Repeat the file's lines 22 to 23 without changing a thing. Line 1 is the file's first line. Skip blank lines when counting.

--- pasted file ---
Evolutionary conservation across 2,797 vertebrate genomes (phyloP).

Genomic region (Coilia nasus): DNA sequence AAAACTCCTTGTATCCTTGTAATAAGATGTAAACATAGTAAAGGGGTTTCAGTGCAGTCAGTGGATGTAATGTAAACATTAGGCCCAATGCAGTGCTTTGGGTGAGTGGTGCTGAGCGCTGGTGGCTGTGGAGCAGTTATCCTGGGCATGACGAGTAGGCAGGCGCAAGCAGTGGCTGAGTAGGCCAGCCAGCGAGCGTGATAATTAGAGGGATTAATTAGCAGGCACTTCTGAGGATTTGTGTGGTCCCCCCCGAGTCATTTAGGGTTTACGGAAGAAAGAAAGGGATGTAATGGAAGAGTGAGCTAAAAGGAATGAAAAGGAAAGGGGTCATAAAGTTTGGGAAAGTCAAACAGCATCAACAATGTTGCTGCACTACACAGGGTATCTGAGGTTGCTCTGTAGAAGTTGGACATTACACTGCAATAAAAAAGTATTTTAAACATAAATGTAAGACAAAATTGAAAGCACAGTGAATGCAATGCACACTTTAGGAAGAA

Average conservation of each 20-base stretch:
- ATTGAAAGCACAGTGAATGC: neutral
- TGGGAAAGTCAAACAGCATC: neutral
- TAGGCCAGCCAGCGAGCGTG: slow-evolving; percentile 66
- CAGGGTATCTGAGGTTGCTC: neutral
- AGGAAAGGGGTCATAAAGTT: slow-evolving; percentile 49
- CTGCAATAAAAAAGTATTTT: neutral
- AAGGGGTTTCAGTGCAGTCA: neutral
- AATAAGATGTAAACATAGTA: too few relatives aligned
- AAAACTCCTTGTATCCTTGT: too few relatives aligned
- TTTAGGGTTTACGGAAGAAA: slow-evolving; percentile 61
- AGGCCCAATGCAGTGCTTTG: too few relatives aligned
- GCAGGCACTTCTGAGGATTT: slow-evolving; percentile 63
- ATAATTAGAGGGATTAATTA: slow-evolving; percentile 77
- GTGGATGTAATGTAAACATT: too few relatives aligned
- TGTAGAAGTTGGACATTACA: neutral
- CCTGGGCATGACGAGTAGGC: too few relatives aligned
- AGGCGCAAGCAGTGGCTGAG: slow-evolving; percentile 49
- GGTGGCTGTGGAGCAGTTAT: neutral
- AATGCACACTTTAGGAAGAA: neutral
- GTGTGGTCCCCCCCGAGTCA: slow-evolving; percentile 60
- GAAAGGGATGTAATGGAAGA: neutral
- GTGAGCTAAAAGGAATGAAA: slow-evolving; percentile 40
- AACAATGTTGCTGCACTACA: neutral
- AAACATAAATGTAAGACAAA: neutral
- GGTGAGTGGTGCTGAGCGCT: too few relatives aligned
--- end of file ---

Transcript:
- AATGCACACTTTAGGAAGAA: neutral
- GTGTGGTCCCCCCCGAGTCA: slow-evolving; percentile 60